Pressure on Italy rises over debt
Financial market pressure on Italy intensified today, sucking Europe's second biggest debtor nation deeper into the euro area danger zone and prompting Italian authorities to call emergency talks.
Italian bond yields hit their highest level in the euro's 11-year lifetime, ominously reaching the same level as Spain's in a sign that Rome is overtaking Madrid as the main focus of investors' concern about debt sustainability.
Italy's stock index fell to its lowest in more than 27 months, dragged down by banks with a heavy exposure to Italian debt. European shares hit a nine-month low amid worries that slowing economic growth will make it even harder to overcome the euro zone's debt troubles.
"The fear of the market is that the world is going into recession again... and in the euro zone the peripheral markets are the ones that will suffer most," said Alessandro Giansanti, strategist at ING in Amsterdam.
Economy minister Giulio Tremonti called a meeting of the Financial Stability Committee - made up of representatives of the government, the Bank of Italy, market regulator Consob and insurance authority ISVAP - a day before prime minister Silvio Berlusconi is due to break his silence and address parliament.
Spanish prime minister Jose Luis Rodriguez Zapatero, who has called an early general election for November 20th, postponed his departure on vacation after the risk premium on his country's debt over benchmark German bonds rose to a euro lifetime high of more than 4.0 percentage points.
Elsewhere in Europe, leading policymakers are on summer holiday after reaching a July 21st summit agreement on a second financial rescue for Greece, the worst hit euro zone debtor, that was meant to buy market peace at least until September.
International bodies offered Italy and Spain verbal support amid the renewed turmoil. The European Commission said both Rome and Madrid were taking necessary action to keep their economies on track and "We are confident in their abilities".
The head of the Organisation for Economic Cooperation and Development, a rich nations' intergovernmental think-tank, told Reuters that Italy had its public finances under control and was taking the right decisions to reduce its deficit.
"Therefore it does not need foreign savings to finance its deficits and therefore it is OK," OECD Secretary-General Angel Gurria said in an interview in Athens, noting that Italy had a high domestic savings rate.
Italy is in the firing line partly because at 120 per cent of economic output it has the highest debt-to-gross-domestic-product ratio of any euro zone nation except Greece, which is nearing 160 per cent.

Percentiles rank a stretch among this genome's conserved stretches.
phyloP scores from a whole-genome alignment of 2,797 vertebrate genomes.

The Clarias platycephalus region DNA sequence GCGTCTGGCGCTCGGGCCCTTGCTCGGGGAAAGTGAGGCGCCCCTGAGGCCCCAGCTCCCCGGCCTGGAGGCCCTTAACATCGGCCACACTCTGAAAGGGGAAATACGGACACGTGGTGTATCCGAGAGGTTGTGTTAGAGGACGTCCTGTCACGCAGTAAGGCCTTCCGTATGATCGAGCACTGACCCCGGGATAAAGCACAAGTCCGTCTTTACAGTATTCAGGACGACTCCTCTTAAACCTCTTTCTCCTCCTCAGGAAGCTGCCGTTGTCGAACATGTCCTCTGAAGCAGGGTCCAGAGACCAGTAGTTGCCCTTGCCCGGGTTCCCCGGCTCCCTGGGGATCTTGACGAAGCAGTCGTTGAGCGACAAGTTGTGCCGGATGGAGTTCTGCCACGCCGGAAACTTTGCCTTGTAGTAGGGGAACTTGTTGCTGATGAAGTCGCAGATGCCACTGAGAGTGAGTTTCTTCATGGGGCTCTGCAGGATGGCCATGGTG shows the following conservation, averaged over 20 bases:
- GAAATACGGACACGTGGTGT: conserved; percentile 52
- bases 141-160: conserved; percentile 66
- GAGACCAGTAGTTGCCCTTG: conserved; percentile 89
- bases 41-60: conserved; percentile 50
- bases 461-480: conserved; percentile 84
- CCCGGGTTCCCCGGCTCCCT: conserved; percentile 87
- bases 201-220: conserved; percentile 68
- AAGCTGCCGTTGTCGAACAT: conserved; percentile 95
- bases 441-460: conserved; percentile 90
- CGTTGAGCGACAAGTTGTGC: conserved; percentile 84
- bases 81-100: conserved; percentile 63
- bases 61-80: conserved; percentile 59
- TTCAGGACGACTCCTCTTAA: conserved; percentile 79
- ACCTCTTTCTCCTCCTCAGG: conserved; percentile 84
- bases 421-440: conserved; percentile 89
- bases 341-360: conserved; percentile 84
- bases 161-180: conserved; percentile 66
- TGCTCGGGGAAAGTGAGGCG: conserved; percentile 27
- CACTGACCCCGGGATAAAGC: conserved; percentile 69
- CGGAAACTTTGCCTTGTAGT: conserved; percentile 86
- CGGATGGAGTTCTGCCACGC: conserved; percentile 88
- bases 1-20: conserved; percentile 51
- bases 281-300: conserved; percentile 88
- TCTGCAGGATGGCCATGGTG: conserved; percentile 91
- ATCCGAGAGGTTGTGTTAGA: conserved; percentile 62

The euro zone and the International Monetary Fund have already had to grant bailouts to Greece, Ireland and Portugal. Tiny Cyprus may be next in line due to its banks' exposure to Greek debt, and economic fallout from an explosion last month that destroyed its sole electrical power station.
But Brussels sought to counter reports that Italy may not contribute to the next round of aid for Greece because its own borrowing costs are now well above the 3.5 per cent rate at which the money will be lent on to Athens.
"All euro zone member states are committed to paying into the next tranche of aid for Greece," European Commission spokeswoman Chantal Hughes told a news briefing, citing Italy and Spain.
"However, if any country is faced with a higher funding costs at that point in time, when the next tranche of aid would be funded, there is a mechanism in place to ensure that they are compensated for it," she said.
Reuters reported last week that Italy was considering "stepping out" of funding the next Greek tranche or using the compensation mechanism.
A gloomy US economic outlook, barely relieved by Sunday's deal to raise the US borrowing eiling, has added to the euro zone's woes.
Investors looking for low-risk assets have piled into German bonds, and British gilt-edged government securities have also rallied, with 10-year yields hitting an all-time low, despite Britain's own uncertain growth prospects.
The OECD said the latest European rescue deal for Greece would only slightly reduce the country's debt and it would take a generation to cut it to more sustainable levels.
However, it said the extra official financial support agreed and maturity extensions for public loans and private sector bonds would give Greece the time needed to implement fundamental fiscal and structural reforms.
"We came here to give a vote of confidence, but we are also here to say we will support the Greek government for a full generation, which is what it is going to take to get those numbers of lower debt-to-GDP," Mr Gurria said.
Many market analysts and economists say the EU deal was insufficient and Greece will need a hard restructuring to halve its debt ratio to about 80 per cent of GDP to make it sustainable.